President Susilo Bambang Yudhoyono opened the 16th Jakarta International Handicraft Trade Fair (Inacraft) on Wednesday, Indonesia’s largest-ever handicraft exhibition, displaying a wide range of unique work by craft makers across the archipelago.
In his opening speech, Yudhoyono underlined the need to improve the quality and competitive edge of local handicrafts to compete and gain a stronger foothold in the global market.
“Wherever we can sell [our products], we should expand and strengthen [our presence] in that market. This is necessary to maintain a quality and appropriate delivery system and also to introduce eco-friendly products,”
“Please remember that in international trade there are non-tariff barriers and goods that are not eco-friendly cannot compete at the international level,” he added.
Yudhoyono also noted the need to develop a technology-intensive creative industry that had been earlier initiated in several East Asian countries, including South Korea, Thailand, Hong Kong, Taiwan and China.
The handicraft industry is one of the 15 sectors in Indonesia’s creative industry, with a contribution of around Rp 92.6 trillion (US$7.9 billion) to the overall Rp 641.82 trillion industrial output last year.
The output of the creative industry accounted for 7 percent of the country’s gross domestic product (GDP) in the past year.
This year, the government has targeted the overall creative industry to expand by 6 percent, with a contribution to the national income of Rp 700 trillion, up 9 percent from last year.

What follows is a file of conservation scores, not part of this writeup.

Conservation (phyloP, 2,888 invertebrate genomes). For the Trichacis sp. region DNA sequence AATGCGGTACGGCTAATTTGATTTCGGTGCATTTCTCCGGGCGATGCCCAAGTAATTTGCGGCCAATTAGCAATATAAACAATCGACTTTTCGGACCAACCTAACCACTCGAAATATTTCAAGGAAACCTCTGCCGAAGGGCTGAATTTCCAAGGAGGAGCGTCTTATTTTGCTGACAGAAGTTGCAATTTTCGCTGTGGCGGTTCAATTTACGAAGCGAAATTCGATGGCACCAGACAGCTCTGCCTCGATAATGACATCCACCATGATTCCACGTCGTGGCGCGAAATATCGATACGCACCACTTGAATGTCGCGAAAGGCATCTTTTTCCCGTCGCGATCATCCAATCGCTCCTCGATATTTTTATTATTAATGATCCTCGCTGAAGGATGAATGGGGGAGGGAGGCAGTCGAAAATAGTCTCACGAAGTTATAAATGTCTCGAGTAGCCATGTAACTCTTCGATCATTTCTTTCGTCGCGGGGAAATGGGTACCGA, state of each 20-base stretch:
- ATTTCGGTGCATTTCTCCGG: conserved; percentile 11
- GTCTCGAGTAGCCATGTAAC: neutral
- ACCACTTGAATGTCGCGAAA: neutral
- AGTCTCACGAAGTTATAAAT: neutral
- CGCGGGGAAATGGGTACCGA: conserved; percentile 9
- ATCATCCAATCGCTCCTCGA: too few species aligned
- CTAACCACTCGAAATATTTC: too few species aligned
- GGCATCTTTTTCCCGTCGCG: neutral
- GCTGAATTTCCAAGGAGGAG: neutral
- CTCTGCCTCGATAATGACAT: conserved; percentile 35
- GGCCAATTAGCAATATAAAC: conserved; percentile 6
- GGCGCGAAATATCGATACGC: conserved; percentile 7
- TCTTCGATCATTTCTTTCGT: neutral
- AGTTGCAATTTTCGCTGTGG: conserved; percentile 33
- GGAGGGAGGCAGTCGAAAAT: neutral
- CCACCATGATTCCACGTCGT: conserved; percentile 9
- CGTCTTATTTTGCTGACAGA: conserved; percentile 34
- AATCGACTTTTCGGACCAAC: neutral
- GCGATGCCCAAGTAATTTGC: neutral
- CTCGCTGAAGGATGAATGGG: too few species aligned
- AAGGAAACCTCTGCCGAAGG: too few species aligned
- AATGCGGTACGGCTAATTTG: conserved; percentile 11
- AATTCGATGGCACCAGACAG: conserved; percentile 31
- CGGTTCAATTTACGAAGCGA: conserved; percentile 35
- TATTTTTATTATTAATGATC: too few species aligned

Exhibitors taking part in the five-day fair expected to generate $9.3 million in business contracts, up 12.05 percent from last year, in addition to Rp 117 billion in retail sales, up 10 percent from the previous year, Indonesian Handicraft Producers and Exporters Association (Asephi) chairman Rudy Lengkong said.
“We hope there will be 200,000 visitors and 1,000 overseas buyers attending this exhibition,” he said.
Foreign buyers are slated to derive from about 50 countries, such as Malaysia, Singapore, India, Japan, the US and Australia, according to Rudy. As many as 1,600 participants engaged in the annual event, occupying 1,290 stands available in the exhibition.
The event also hosts the participation of a number of foreign exhibitors, including from Pakistan, Turkey and the United Arab Emirates.
Themed “From the Smart Village to the Global Market”, Inacraft displays various Indonesian textile products such as batik and ikat, furniture such as wood sculptures and statues, and jewelry.
Tourism and Creative Economy Minister Mari Elka Pangestu said that to foster the technology-intensive creative industry, Indonesia had began collaboration with South Korea and Japan in the production of animated films and games. Such a cooperation was also being taken forward to open up paths for local film and game makers to go global.
Mari said the government would facilitate the creation of incubators that played a key role in boosting the growth of information technology reliant creative industry.
Indonesia is targeting cooperation with big incubators in Silicon Valley in the US, home to big technology corporations, to assist local incubators to expand their businesses, according to Mari. (Jakarta Post)